Thérèse Coffey has been urged to “reassure the public” about the monkeypox outbreak after it emerged that she rejected advice to buy extra vaccine doses due to value-for-money concerns.

The newly appointed Health Secretary was also asked to clarify whether or not she received any advice suggesting she “ignore” the UK Health Security Agency (UKHSA), according to a letter seen by GAY TIMES.

Sent on 4 October by Wes Streeting, the Shadow Health Secretary and Labour MP for Ilford North, it comes three days after news broke that Coffey opted not to order a recommended 70,000 extra doses of the vaccine that protects against monkeypox.

The decision was reported to have left UKHSA officials “in shock”, the Financial Times reported.

“Reports suggest you rejected the scientific advice from UKHSA due to concerns over value for money,” part of the letter reads. “This should be a factor in all government decision-making and its lack of consideration in recent years has led to billions of pounds of taxpayers’ money being wasted, for example on the purchase of unusable PPE which is now being burned. What estimate have you made of the ongoing cost to DHSC and the NHS if monkeypox were to become endemic in the UK?”

The monkeypox outbreak has been declared a “public health emergency of international concern” by the World Health Organization, the same status given to COVID-19 shortly after it began spreading.

Although anyone can contract the infection, gay, bisexual and other men who have sex with men have so far been disproprtionately affected by the outbreak.

Streeting’s letter asks Coffey to share the “latest estimate of the number of people at risk of monkeypox and therefore eligible for vaccination”, as well as an update on how many people have been vaccinated, how many doses have been purchased and what quantity are in the country and ready to be used.

As of 3 October, there were 3,504 confirmed and 150 highly probable cases of monkeypox in the UK, according to data from the UKHSA.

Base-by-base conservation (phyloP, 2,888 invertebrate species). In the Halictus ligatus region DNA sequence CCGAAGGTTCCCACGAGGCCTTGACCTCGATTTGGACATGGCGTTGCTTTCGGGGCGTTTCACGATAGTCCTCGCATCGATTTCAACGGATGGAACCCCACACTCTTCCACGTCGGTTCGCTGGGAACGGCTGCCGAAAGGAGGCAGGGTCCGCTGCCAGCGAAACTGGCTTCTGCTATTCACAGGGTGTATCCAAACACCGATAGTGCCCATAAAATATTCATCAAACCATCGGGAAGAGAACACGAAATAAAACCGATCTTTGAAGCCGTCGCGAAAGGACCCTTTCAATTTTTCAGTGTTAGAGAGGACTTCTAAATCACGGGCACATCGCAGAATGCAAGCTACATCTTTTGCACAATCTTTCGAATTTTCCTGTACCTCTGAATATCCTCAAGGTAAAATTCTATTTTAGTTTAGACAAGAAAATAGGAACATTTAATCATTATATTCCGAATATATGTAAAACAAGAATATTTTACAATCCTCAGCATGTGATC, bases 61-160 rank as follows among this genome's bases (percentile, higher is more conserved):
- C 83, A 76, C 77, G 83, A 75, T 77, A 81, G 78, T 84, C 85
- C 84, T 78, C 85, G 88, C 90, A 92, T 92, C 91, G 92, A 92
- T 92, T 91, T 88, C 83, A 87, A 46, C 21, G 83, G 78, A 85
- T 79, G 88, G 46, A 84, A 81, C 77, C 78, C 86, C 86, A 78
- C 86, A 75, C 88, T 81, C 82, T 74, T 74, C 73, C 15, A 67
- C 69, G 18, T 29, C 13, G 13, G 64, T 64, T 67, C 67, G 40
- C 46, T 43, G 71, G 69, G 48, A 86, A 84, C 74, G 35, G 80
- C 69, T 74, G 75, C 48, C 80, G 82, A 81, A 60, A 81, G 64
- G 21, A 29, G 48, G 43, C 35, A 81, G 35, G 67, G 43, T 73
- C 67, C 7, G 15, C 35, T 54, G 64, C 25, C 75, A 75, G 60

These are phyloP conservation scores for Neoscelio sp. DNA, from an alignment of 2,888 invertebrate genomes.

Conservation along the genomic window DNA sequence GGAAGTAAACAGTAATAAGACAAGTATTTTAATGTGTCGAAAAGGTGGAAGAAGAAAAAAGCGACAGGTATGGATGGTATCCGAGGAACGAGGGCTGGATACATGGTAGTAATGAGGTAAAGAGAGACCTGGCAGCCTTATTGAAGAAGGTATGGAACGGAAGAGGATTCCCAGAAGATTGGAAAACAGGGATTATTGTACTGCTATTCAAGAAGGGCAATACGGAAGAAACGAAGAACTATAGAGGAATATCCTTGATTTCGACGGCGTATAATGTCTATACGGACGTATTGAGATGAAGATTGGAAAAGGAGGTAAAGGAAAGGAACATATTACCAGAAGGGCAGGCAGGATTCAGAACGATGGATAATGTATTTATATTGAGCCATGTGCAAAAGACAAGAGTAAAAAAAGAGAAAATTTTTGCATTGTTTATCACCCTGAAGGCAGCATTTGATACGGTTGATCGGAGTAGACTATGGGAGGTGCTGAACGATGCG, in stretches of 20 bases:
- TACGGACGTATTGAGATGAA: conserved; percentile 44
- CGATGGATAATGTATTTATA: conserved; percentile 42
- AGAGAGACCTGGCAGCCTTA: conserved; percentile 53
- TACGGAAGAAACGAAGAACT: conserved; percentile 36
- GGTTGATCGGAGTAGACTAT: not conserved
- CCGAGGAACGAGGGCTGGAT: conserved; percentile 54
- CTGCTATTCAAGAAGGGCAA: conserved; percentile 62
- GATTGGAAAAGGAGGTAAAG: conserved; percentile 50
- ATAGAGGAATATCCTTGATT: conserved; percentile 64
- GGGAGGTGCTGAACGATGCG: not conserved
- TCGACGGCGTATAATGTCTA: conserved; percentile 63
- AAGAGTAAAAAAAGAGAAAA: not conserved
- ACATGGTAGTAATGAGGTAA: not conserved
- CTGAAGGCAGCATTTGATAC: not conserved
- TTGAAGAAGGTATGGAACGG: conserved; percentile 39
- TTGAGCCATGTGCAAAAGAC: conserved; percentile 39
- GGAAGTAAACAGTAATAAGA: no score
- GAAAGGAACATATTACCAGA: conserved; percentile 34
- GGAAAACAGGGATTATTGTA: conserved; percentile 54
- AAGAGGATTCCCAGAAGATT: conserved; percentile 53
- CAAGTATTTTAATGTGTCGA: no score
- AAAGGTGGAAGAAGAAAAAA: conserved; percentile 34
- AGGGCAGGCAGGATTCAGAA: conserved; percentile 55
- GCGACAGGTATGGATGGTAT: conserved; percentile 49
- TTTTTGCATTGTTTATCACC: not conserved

Despite these being in decline in recent weeks, sexual health services continue to report that they are being placed under vast pressure because of monkeypox testing and vaccination – resulting in limited capacity for things such as HIV and STI testing.

“Choices made by Conservative Governments over the past 12 years, including to reduce funding to sexual health clinics by 14% since 2015/16, left them unable to cope with the additional demands and as a result unable to fulfil core duties like PrEP provision,” Streeting writes in his letter to Coffey, who is also the Deputy Prime Minister.

“The British Association for Sexual Health & HIV say access to PrEP has fallen by 90% in recent weeks. What steps are you taking to prevent an increase in people contracting HIV as a result of this lack of capacity?”

A government spokesperson told GAY TIMES: “UK has enough doses of the monkeypox vaccine to offer everybody at highest risk two doses.

“We acted immediately to tackle the spread of Monkeypox, moving early to secure 150,000 vaccines amid global shortages and rapidly deploying jabs to those most at risk.

“While cases are falling in the UK, we are not complacent and we continue to encourage people to remain vigilant and take up the offer of a vaccine if offered. We continue to monitor the situation and decisions about future supply will be made and communicated in the usual way.”

Coffey’s appointment to government has sparked concern from many LGBTQ+ people and organisations given that she voted against same-sex marriage in 2013 and against extending marriage equality to Northern Ireland in 2019.

In 2010, she introduced a Parliamentary motion which called on those seeking an abortion to undergo “mental health assessments” before voting against extending abortion rights to women in Northern Ireland eight years later.

You can find resources to learn more about monkeypox by clicking here.

GAY TIMES has contacted both Coffey and the Department for Health and Scoial Care for comment on the letter, which you can read in full below: